Bragi’s Dash Pro is the company's third attempt at a true wireless earbud solution, following last year’s The Headphone, and takes over from Dash as the premium headphones in the lineup. The Pro follows largely the same formula in terms of design for both the headset and the carrying case, but is said to be “renewed from the inside” for improved Bluetooth quality and better battery life.
Those were the main bugbears with the previous headset, so it’s good to see that that the company has taken the feedback in stride. In a nutshell, the new headphones tout up to five hours playback on a single charge; together with the five charges provided by the carrying case, you're looking at potentially up to 30 hours of playtime before you need to top up the case's charge.
As mentioned earlier, the Dash Pro looks almost the same as the original Dash. It uses the same LED lights to indicate the battery status of your headsets via colors. For example, blue indicates full charge, while yellow indicates medium and red low.
It again comes with an onboard media player with 4GB of memory so you can use the headphones on a standalone basis. This actually works better than streaming audio from another device via Bluetooth, but you’ll be limited to linear control of your playlist (i.e. jumping forward or backward one track at a time) as there’s no way to see the entire set of tracks (not even via the app).
Given how deep the headphones sit in your ears, using taps to change tracks isn’t the most comfortable thing to do either, though I do think the headphones pick up swipes and taps fairly well. There’s also Bragi’s Virtual 4D Menu, which lets you literally use your head to call up and navigate a menu of commonly used functions.
Activating the menu requires you to look down till you hear a tone, then forward, and finally up again till you hear another tone. Turning your head left or right takes you through the various menu options, and then you have to look down till you hear a tone to select it. This works pretty well in practice, but given how much motion you have to go through to activate it, we doubt most people would do it in public.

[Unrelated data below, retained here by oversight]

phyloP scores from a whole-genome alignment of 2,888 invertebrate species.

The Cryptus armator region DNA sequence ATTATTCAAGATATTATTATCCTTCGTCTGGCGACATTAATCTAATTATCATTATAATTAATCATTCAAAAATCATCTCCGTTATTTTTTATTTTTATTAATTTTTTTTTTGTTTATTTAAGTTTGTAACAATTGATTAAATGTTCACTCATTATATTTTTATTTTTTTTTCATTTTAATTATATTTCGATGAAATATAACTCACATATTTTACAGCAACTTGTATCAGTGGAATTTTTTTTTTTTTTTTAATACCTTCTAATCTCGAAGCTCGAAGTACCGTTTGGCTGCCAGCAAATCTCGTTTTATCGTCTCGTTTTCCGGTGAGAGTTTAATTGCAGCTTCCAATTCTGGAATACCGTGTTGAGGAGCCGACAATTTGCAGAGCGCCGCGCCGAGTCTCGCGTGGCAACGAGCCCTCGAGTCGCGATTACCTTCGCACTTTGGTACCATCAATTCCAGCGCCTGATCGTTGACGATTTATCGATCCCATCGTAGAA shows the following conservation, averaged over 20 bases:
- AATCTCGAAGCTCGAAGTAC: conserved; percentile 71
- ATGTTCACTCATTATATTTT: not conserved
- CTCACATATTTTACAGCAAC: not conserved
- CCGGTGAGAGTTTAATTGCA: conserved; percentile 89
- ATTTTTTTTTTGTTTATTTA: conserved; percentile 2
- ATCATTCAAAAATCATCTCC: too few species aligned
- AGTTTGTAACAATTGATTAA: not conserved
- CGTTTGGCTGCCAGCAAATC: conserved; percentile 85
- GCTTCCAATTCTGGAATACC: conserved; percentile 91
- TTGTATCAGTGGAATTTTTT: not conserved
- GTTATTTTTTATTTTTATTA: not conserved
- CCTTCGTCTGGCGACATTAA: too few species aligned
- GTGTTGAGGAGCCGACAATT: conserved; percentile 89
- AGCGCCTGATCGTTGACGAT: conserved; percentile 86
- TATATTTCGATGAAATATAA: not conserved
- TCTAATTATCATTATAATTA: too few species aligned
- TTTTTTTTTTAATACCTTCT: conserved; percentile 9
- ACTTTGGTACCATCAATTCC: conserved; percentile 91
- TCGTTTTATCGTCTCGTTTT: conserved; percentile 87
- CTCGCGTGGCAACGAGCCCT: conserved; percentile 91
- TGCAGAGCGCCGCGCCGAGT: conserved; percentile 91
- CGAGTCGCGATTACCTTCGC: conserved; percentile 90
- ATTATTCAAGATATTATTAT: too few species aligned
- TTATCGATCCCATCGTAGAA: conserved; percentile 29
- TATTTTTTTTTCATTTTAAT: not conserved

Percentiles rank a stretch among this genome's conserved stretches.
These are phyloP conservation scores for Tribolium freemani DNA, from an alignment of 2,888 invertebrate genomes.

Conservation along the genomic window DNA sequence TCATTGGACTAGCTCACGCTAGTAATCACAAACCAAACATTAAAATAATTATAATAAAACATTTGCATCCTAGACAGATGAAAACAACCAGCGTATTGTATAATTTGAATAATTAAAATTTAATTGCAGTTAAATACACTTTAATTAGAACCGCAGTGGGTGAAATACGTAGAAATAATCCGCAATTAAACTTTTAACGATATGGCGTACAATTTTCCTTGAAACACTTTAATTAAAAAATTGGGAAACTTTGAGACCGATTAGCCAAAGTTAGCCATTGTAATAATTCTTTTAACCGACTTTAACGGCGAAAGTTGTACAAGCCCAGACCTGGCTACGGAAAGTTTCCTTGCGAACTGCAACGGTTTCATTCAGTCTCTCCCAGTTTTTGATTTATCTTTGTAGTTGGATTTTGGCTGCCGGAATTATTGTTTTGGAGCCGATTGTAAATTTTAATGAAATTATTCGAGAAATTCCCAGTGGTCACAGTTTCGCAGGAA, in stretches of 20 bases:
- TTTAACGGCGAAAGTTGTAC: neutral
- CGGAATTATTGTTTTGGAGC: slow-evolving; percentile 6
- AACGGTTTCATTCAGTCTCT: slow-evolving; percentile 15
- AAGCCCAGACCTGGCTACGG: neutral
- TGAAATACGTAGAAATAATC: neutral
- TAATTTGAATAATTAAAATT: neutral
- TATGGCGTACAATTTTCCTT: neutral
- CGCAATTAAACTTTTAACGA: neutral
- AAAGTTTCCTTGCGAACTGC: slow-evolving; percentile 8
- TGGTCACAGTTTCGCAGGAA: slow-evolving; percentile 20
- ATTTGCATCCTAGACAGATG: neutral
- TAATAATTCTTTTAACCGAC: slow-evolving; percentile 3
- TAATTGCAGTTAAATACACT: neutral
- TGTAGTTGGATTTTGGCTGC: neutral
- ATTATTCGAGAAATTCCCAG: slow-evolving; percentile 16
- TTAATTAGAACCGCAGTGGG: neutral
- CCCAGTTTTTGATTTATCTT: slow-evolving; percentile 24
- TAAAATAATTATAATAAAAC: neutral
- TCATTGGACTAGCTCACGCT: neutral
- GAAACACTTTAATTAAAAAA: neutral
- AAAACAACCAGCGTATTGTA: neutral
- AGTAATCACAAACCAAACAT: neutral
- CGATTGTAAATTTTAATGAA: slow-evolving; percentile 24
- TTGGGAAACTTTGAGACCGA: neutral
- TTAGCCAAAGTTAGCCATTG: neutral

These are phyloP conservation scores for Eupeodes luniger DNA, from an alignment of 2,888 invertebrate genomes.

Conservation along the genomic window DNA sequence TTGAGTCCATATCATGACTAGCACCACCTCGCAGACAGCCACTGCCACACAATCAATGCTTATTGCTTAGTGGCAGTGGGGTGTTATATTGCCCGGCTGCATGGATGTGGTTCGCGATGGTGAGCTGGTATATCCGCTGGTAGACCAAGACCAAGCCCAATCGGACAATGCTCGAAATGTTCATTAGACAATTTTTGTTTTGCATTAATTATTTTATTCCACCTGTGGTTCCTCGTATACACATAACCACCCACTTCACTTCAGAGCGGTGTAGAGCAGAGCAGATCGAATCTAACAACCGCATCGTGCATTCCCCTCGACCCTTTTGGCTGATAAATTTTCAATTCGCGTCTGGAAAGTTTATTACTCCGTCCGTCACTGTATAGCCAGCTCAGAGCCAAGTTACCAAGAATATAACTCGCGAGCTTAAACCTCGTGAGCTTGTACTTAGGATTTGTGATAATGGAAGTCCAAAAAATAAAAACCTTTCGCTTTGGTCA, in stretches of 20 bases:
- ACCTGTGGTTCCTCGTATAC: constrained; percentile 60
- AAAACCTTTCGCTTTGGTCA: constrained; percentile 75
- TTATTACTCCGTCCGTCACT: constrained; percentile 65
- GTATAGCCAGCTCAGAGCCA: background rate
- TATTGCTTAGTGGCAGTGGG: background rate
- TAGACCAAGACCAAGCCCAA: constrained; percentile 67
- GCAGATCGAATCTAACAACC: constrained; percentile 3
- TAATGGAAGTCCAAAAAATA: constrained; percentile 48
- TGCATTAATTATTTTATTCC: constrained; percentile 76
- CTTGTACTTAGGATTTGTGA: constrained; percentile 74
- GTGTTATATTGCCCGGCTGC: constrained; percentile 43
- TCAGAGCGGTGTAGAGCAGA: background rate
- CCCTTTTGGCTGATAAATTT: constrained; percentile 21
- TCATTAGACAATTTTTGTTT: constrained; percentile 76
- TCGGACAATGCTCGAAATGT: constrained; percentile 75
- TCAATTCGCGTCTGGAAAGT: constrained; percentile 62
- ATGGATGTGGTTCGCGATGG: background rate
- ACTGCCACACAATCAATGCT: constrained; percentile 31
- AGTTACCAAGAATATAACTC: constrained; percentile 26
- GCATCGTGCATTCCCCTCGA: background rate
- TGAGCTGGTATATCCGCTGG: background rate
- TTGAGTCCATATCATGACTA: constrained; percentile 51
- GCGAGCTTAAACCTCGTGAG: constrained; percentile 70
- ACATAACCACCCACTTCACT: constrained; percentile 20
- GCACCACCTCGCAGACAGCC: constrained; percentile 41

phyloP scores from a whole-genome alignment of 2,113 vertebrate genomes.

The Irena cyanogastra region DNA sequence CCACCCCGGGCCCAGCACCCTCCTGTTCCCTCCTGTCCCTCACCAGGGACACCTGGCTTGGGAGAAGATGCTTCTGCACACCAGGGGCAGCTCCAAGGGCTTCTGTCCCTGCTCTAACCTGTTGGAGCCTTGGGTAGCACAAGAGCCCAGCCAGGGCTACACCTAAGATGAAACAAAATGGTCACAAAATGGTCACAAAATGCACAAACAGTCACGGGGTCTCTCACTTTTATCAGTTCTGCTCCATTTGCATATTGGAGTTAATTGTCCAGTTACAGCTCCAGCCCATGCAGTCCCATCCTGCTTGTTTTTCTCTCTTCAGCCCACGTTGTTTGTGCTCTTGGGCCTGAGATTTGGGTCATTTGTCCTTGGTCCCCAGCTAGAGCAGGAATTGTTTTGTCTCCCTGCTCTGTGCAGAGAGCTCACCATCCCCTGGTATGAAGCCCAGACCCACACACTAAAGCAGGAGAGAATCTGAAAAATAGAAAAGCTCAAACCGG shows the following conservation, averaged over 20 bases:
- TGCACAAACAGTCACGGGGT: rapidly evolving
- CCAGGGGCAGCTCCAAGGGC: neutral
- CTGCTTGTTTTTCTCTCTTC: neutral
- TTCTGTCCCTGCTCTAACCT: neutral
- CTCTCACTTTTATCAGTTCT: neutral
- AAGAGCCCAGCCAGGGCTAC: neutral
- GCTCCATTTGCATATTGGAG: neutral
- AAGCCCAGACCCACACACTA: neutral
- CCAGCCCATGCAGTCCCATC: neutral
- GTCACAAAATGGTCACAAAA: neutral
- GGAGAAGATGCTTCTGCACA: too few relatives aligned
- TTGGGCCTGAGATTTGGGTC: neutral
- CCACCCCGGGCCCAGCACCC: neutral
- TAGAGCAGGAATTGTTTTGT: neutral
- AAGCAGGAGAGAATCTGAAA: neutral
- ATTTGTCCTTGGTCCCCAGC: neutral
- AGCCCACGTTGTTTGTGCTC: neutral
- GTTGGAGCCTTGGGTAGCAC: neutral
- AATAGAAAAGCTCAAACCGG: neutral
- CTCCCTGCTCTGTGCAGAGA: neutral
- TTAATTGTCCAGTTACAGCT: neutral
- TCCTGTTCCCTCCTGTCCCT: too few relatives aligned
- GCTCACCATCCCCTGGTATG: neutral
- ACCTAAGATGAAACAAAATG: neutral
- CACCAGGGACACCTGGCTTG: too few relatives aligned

The Dash Pro also works as a fitness tracker, and it tries to automatically detect what exercise you’re doing so you don’t have to enter one manually. We say “tries” because it doesn't always get it right. For example, I was just trying to get out of the house on one particularly warm day and it comically thought I was going for a run. Thankfully, it's still possible to manually select a workout.
For those who exercise, the 4GB of onboard memory becomes invaluable, as you won’t need to keep your phone on you whenever you go for a run or swim. To that extent, a set of rubber sleeves for enhanced protection and better fit (FitSleeves) has also been included. I had no problems adding the headphones to external apps like Runkeeper as an external heart monitor, and they play well with others too.
Real-time translation is also touted as a feature, as Bragi has partnered with iTranslate to offer real-time translation services. And you use this feature in what Bragi calls AirTranslate mode. Essentially, your Dash Pro acts as an input source and the app will forward the translation to the other party’s Dash Pro. However, in real-world encounters, what are the chances the other party is also using Dash Pro?
When it comes to audio performance, I'll say the Dash Pro delivers at about the same level as the Headphone before it, with a slight shift in audio signature away from the lower ranges for better performance in the highs.
Naturalness is a strength, as the headphones rendered acoustic instruments well as evidenced on a recording of Eric Clapton’s Layla from his Unplugged album. This piece is headlined by Clapton on guitar and Chuck Leavell on piano with extensive solos for both; giving the Dash Pro a chance to show off its imaging abilities.
A recording of I Love Paris by Johnny Friggo also gave the headphones a chance to show off how well it conveys rhythm and pace, as the fast-moving piece carries plenty of energy - I think the Dash Pro did a fair job of that.
I then moved on to a live recording of Hotel California by The Eagles to get a sense of the type of soundstage the Dash Pro delivers. In summary, the headphones favor a somewhat mid-sized soundstage but don’t quite have the chops to adequately separate the cheers of the crowd from the various instruments at work. Bass is also a little dry, though it has just enough weight to get by on this particular piece.
Overall, I'll say the Dash Pro perform best with pop and instrumental pieces. It generally does well with vocals too, as evidenced by the way it handles a cappella tracks. Rock and pieces with heavy bass, on the other hand, suffer a bit as it produces lean bass that doesn't have a lot of impact.
The Bragi Dash Pro fixes many of the connection issues that plagued the original Dash, and delivers better battery performance to boot, so in that regard, it is certainly much improved. The ability to act as a fitness tracker also helps it stand up to some of Jabra's and Samsung's latest fitness-oriented offerings. However, while audio performance is good, the Dash Pro is not well-balanced enough to be outstanding. Given that the asking price of S$528 is only S$20 off the retail price of our best ANC headphones winner, the Sony WH-1000XM2, and quite a bit more than the average price of the totally wireless earbuds we reviewed last year, it’s hard to justify these headphones from a value perspective.